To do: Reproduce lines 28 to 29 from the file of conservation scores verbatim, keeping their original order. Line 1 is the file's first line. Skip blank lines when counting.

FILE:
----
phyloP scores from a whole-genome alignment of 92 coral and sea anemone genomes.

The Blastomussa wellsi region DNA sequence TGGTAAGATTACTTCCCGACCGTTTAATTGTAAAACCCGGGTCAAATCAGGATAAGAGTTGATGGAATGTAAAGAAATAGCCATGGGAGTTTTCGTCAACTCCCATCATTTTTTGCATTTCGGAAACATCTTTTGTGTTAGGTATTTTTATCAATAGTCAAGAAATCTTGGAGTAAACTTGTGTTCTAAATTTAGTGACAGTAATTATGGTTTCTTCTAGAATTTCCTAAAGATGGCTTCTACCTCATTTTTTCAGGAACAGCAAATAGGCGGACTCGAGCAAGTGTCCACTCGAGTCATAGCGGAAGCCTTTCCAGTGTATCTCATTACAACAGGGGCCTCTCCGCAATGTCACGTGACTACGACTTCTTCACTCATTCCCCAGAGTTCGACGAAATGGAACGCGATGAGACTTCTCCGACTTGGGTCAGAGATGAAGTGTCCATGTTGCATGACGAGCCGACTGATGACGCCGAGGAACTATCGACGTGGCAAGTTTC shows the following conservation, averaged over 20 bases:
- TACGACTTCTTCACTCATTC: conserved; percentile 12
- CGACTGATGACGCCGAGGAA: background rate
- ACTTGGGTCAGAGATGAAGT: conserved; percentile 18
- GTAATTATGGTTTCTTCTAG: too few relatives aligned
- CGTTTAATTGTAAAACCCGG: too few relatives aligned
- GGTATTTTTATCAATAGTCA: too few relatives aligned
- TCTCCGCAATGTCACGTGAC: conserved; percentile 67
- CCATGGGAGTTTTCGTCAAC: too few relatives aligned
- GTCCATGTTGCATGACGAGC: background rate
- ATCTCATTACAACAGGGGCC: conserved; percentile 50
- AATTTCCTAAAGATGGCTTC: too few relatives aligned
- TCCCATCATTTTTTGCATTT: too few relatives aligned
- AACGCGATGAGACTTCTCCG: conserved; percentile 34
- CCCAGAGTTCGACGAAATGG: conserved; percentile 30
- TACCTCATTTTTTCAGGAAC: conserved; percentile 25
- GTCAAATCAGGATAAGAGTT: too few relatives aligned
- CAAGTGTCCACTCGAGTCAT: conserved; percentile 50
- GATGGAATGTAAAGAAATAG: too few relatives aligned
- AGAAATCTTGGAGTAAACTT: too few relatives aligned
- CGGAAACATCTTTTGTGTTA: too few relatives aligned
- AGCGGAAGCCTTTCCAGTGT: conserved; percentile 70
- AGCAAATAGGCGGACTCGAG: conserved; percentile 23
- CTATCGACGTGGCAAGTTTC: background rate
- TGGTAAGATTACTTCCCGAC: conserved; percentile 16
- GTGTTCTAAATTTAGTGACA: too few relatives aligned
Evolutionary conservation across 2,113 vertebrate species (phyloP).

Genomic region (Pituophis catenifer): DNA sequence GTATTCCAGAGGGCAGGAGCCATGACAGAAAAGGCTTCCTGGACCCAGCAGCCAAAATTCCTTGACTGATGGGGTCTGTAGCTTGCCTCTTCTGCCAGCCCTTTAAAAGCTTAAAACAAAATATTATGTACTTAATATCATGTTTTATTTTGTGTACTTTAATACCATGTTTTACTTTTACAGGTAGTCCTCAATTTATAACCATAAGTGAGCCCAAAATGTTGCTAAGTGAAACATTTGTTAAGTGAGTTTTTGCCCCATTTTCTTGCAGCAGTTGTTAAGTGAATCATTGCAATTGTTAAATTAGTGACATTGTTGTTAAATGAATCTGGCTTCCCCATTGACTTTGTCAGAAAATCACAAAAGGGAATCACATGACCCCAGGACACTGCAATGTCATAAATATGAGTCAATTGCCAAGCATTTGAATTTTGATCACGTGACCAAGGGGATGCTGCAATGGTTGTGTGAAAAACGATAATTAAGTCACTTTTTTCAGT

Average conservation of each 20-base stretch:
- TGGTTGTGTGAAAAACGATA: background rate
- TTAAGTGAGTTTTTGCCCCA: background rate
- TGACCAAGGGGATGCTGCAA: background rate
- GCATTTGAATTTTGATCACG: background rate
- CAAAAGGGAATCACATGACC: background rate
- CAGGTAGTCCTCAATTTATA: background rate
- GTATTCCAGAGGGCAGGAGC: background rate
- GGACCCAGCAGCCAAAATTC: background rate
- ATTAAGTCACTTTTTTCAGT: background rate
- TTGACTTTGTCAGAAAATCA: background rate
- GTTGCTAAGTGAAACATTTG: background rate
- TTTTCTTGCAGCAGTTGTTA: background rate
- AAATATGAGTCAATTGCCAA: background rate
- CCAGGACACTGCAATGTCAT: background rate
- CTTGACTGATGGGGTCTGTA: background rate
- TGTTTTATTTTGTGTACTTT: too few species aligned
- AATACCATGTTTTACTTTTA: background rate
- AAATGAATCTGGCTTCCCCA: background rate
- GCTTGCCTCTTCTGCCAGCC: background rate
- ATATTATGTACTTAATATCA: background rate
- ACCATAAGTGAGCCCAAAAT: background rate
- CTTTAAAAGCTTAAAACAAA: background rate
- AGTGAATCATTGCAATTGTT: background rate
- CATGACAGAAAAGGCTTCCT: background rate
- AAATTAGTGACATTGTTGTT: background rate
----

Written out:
Evolutionary conservation across 2,113 vertebrate species (phyloP).

Genomic region (Pituophis catenifer): DNA sequence GTATTCCAGAGGGCAGGAGCCATGACAGAAAAGGCTTCCTGGACCCAGCAGCCAAAATTCCTTGACTGATGGGGTCTGTAGCTTGCCTCTTCTGCCAGCCCTTTAAAAGCTTAAAACAAAATATTATGTACTTAATATCATGTTTTATTTTGTGTACTTTAATACCATGTTTTACTTTTACAGGTAGTCCTCAATTTATAACCATAAGTGAGCCCAAAATGTTGCTAAGTGAAACATTTGTTAAGTGAGTTTTTGCCCCATTTTCTTGCAGCAGTTGTTAAGTGAATCATTGCAATTGTTAAATTAGTGACATTGTTGTTAAATGAATCTGGCTTCCCCATTGACTTTGTCAGAAAATCACAAAAGGGAATCACATGACCCCAGGACACTGCAATGTCATAAATATGAGTCAATTGCCAAGCATTTGAATTTTGATCACGTGACCAAGGGGATGCTGCAATGGTTGTGTGAAAAACGATAATTAAGTCACTTTTTTCAGT